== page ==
"Vera did not comply with essential award conditions related to award expenditures including: personnel and fringe benefits, travel, supplies and other costs, consultants and contracts, and subawards," Grassley wrote. "Additionally, OIG found issues related to Vera's compliance with award special conditions, procurement practices, subrecipient monitoring, and financial reporting."
"The audit also found that Vera had $325,907 in expenditures 'that do not comply with legal, regulatory, or contractual requirements; are not supported by adequate documentation at the time of the audit; or are unnecessary or unreasonable,'" Grassley continued. "This example further demonstrates the need for transparency in how Vera and its subcontractors are using taxpayer funds and what HHS has done to employ robust oversight procedures and policies to ensure Vera is in full compliance with all applicable legal, regulatory, and contractual requirements."
Grassley posed a series of questions to Becerra, including on HHS oversight procedures, policies, and guidelines that are in place to ensure Vera is in full compliance with all applicable legal, regulatory, and contractual requirements.
HHS did not respond to a Fox News Digital request for comment by press time.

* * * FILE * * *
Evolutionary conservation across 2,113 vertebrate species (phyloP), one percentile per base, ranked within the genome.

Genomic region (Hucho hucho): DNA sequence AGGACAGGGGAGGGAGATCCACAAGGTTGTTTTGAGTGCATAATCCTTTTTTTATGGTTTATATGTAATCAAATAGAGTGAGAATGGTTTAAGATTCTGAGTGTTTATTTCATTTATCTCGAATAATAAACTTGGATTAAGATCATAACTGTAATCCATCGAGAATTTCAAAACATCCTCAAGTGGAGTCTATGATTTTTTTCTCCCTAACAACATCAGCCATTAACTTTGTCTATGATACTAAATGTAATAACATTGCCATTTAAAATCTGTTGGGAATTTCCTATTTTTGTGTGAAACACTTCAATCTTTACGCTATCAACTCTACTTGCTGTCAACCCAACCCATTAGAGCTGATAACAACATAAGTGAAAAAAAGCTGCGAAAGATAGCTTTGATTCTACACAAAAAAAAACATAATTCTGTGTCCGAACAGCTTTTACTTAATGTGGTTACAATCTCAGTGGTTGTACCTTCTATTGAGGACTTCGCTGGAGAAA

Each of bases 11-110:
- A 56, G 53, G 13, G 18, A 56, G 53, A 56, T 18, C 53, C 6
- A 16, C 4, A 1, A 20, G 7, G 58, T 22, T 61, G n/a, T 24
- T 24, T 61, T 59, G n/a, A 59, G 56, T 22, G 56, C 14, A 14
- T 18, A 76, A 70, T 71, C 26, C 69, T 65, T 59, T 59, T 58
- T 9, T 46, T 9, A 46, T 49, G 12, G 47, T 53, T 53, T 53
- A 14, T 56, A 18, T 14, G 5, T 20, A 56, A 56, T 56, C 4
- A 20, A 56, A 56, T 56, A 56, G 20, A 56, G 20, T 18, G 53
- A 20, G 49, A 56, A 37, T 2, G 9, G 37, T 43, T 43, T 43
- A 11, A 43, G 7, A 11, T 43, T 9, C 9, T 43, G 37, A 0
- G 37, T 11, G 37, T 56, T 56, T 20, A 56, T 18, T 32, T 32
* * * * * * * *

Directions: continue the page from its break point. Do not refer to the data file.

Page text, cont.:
The Vera Institute of Justice and the Acacia Center for Justice, a nonprofit linked to Vera and another left-wing immigration group, have combined to rake in hundreds of millions of dollars in taxpayer-backed government contracts since President Biden took office.
According to records previously reviewed by Fox News Digital, a vast majority of the money is going towards efforts to keep illegal immigrants in the United States.
Vera has collected around $350 million from government contracts for immigration services in the past two years. The Acacia Center for Justice has also pocketed tens of millions of dollars in recent federal contracts. The progressive groups landed the contracts amid the escalating border crisis.
Vera received a $171 million HHS-funded contract last March to help unaccompanied minors avoid deportation, the records show. The contract has since paid out around $180 million with supplemental agreements as of December.
The arrangement lasts until March but can hit as high as $983 million if renewed until March 2027. If extended, it will be the most significant federal contract the group has received for immigration-related services.
Vera has also secured other large government contracts since early 2021, including a $168 million contract in March 2021 for the same purpose of helping unaccompanied minors avoid deportation. During this time, the group also obtained smaller contracts ranging from $4 million to $12 million from other federal departments.
Meanwhile, the Acacia Center for Justice, a Washington, D.C.-based nonprofit started from a partnership between Vera and Capital Area Immigrants' Rights, has received several "legal services" contracts from the Department of Justice last September that netted the group around $41 million in payments, records show.